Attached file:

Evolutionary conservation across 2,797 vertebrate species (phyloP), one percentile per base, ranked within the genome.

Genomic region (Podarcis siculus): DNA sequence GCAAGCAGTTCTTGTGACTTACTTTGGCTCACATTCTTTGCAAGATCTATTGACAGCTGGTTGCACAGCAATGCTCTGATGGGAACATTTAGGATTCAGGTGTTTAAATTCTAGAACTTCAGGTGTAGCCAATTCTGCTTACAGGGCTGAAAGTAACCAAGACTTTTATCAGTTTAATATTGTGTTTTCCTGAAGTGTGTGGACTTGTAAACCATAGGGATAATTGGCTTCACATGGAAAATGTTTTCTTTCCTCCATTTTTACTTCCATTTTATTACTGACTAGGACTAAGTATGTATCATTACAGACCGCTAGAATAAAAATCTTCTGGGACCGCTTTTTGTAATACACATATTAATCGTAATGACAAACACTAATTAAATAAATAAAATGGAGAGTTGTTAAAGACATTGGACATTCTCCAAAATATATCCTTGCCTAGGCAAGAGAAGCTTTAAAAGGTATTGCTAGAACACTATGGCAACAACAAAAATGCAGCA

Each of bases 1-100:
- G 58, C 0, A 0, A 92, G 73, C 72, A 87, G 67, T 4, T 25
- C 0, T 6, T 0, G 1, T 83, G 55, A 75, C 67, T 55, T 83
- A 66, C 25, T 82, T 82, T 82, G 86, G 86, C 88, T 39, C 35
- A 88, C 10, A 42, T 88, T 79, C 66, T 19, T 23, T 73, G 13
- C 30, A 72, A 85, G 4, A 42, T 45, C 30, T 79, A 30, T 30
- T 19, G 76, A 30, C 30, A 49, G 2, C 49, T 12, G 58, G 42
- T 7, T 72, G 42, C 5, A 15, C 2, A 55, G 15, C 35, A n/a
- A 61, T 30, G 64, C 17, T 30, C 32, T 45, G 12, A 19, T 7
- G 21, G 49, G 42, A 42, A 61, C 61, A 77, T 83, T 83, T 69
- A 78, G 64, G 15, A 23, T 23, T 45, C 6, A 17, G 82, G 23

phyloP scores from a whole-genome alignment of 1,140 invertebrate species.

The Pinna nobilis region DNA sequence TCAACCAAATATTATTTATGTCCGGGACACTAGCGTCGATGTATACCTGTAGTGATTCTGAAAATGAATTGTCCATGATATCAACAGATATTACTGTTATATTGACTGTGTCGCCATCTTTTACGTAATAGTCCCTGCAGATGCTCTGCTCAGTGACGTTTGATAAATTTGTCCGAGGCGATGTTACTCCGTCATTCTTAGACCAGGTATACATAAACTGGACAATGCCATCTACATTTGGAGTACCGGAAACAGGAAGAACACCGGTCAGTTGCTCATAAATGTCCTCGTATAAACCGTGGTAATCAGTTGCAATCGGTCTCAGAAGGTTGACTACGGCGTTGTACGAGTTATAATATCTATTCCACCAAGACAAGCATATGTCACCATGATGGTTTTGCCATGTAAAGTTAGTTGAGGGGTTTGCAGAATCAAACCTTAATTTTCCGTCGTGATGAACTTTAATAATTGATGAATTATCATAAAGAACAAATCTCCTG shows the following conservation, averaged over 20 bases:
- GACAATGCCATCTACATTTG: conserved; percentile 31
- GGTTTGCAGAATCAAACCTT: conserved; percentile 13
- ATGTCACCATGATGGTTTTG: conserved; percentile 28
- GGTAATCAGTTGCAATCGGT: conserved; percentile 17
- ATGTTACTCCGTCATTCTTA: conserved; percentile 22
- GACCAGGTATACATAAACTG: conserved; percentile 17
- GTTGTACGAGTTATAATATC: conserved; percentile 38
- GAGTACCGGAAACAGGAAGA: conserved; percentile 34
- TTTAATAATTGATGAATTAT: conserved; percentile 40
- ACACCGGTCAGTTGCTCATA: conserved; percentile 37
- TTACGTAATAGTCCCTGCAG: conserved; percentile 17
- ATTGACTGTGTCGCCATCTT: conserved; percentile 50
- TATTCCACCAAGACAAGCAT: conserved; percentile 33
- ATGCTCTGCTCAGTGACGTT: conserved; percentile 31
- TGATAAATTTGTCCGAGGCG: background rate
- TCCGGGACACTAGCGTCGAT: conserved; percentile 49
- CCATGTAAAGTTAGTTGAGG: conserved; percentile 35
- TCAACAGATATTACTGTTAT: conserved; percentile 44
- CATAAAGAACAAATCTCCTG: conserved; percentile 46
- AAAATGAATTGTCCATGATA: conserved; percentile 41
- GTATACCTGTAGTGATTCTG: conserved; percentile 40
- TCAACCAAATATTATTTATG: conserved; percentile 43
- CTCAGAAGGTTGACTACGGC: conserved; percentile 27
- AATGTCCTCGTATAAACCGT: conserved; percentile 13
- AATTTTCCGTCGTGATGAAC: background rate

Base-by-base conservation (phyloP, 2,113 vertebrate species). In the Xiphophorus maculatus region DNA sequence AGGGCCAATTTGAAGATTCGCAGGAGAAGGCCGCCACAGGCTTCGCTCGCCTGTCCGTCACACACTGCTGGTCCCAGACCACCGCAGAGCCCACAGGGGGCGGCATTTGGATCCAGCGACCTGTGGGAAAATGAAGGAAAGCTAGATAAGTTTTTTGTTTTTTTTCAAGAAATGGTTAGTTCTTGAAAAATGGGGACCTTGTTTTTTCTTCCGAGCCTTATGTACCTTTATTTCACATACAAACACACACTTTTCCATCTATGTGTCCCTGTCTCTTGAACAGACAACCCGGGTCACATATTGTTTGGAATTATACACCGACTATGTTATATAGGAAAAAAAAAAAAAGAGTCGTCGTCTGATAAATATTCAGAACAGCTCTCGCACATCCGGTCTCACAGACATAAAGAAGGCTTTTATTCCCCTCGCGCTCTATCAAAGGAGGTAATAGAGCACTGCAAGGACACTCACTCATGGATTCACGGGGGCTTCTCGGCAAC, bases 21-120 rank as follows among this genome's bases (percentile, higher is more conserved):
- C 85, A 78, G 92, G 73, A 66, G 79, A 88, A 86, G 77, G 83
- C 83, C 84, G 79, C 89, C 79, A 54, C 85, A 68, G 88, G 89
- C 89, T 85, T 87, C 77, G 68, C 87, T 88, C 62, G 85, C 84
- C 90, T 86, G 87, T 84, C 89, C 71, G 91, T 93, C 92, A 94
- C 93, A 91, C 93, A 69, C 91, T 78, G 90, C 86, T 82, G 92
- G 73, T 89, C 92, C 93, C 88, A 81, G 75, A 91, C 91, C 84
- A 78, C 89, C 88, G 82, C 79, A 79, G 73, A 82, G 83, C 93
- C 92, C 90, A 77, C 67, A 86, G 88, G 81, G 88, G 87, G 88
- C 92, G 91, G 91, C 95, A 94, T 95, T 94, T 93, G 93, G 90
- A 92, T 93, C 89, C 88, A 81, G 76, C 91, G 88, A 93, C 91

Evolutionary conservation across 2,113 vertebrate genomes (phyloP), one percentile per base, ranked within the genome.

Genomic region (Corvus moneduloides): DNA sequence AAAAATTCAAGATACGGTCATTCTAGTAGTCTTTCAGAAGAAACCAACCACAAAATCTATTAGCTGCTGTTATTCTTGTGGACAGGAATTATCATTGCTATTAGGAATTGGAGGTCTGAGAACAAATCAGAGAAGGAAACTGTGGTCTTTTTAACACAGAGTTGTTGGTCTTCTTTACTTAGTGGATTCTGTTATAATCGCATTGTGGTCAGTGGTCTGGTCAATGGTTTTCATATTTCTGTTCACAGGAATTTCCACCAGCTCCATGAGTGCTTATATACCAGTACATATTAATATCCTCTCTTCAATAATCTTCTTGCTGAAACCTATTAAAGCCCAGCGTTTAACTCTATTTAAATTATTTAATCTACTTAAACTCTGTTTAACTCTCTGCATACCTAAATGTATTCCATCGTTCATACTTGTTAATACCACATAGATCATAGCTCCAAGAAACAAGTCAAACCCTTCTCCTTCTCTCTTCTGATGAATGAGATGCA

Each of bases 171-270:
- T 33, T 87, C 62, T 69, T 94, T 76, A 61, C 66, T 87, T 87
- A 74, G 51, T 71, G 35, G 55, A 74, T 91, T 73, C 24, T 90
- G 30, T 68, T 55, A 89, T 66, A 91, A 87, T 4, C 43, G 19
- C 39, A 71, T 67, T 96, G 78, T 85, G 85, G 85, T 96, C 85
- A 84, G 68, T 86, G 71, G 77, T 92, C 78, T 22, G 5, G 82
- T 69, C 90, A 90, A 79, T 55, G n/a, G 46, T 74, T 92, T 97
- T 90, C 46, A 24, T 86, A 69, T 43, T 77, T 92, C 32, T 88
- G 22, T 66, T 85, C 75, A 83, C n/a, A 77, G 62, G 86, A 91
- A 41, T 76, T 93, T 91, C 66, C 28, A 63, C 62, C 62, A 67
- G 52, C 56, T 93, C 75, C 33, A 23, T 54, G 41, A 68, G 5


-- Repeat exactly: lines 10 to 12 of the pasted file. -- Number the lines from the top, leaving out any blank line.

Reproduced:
- T 7, T 72, G 42, C 5, A 15, C 2, A 55, G 15, C 35, A n/a
- A 61, T 30, G 64, C 17, T 30, C 32, T 45, G 12, A 19, T 7
- G 21, G 49, G 42, A 42, A 61, C 61, A 77, T 83, T 83, T 69